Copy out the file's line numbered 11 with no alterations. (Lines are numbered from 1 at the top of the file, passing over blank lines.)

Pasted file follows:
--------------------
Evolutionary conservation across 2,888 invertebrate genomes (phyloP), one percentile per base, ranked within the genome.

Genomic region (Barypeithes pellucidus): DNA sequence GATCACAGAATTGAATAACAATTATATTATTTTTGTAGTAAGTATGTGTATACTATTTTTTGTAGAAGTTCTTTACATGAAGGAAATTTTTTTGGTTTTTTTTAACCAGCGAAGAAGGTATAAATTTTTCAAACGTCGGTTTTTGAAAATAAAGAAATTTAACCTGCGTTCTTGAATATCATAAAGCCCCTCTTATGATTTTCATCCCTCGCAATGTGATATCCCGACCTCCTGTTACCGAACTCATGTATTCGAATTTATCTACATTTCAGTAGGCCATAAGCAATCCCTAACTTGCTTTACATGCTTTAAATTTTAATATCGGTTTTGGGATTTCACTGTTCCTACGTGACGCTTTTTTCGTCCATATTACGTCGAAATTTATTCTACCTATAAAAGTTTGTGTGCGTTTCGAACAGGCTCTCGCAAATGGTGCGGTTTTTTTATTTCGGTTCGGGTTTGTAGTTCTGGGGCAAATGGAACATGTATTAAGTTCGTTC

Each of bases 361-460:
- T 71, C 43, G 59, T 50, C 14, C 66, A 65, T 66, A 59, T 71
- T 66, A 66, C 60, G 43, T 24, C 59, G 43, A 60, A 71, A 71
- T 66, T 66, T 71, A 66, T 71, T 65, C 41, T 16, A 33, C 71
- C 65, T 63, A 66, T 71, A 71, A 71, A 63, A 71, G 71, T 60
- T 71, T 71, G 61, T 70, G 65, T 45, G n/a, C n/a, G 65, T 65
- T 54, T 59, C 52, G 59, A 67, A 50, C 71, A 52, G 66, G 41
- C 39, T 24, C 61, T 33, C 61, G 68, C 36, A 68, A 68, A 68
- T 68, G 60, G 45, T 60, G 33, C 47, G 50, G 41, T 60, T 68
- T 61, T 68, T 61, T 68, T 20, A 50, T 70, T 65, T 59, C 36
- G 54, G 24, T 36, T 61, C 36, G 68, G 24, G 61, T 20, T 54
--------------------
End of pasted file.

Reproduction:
- T 68, G 60, G 45, T 60, G 33, C 47, G 50, G 41, T 60, T 68